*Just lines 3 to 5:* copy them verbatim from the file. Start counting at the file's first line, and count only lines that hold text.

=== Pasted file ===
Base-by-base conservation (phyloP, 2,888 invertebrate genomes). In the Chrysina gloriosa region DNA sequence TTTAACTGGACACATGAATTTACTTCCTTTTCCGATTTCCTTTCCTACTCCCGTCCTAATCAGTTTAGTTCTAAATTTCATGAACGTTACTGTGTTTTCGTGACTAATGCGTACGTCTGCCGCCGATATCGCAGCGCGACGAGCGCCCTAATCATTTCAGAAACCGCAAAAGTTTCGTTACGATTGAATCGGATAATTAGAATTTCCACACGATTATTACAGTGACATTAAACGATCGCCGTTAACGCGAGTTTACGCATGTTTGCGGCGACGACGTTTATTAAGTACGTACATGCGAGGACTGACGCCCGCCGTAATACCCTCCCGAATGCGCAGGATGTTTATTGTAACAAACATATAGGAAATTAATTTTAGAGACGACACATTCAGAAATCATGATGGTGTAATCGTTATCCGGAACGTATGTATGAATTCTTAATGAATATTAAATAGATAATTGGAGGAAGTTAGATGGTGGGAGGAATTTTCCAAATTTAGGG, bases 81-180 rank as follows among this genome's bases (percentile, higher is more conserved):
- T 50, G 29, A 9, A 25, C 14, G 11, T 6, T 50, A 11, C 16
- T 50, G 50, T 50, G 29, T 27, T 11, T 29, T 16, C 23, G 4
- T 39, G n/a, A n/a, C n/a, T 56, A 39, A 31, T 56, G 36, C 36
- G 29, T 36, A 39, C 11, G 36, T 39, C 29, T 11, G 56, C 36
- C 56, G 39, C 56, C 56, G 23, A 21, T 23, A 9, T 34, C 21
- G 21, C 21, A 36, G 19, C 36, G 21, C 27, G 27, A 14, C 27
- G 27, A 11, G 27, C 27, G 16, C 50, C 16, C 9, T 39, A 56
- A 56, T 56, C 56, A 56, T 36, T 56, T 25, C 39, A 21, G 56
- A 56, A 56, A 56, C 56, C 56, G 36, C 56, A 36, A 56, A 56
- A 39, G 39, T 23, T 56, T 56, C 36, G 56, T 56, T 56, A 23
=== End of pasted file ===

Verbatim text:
- T 50, G 50, T 50, G 29, T 27, T 11, T 29, T 16, C 23, G 4
- T 39, G n/a, A n/a, C n/a, T 56, A 39, A 31, T 56, G 36, C 36
- G 29, T 36, A 39, C 11, G 36, T 39, C 29, T 11, G 56, C 36